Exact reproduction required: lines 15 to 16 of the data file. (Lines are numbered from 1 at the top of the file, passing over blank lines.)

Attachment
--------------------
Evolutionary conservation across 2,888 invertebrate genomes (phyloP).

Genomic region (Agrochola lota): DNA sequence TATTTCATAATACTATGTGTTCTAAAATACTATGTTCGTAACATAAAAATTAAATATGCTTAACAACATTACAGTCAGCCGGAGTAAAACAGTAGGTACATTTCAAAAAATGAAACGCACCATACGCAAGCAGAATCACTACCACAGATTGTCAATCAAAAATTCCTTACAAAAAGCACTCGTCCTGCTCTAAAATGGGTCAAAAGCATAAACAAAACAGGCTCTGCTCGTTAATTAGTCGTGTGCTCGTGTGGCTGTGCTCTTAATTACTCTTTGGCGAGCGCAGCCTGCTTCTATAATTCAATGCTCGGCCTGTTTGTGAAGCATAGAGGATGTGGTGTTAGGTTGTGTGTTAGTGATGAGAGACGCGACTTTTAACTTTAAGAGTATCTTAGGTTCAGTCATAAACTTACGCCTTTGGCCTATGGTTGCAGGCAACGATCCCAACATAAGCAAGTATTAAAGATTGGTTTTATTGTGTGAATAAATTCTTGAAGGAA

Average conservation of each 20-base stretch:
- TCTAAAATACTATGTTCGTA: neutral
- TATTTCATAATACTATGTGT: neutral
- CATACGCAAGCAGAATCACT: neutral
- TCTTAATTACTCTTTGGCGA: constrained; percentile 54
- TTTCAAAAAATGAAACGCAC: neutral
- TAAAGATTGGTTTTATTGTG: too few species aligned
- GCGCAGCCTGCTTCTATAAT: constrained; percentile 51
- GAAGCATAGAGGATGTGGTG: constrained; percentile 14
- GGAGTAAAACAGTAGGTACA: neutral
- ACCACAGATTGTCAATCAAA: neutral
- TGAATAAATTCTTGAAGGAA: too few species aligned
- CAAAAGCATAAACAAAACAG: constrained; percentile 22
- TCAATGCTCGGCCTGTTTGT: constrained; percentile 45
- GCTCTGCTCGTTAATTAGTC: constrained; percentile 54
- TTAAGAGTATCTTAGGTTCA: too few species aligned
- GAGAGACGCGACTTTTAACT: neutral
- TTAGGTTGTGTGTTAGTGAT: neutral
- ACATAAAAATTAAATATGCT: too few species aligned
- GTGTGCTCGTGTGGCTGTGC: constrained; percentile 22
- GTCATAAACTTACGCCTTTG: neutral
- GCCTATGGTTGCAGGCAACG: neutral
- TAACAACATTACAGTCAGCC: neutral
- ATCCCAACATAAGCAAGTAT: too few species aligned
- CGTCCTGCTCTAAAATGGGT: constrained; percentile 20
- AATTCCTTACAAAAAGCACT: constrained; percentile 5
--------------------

- CAAAAGCATAAACAAAACAG: constrained; percentile 22
- TCAATGCTCGGCCTGTTTGT: constrained; percentile 45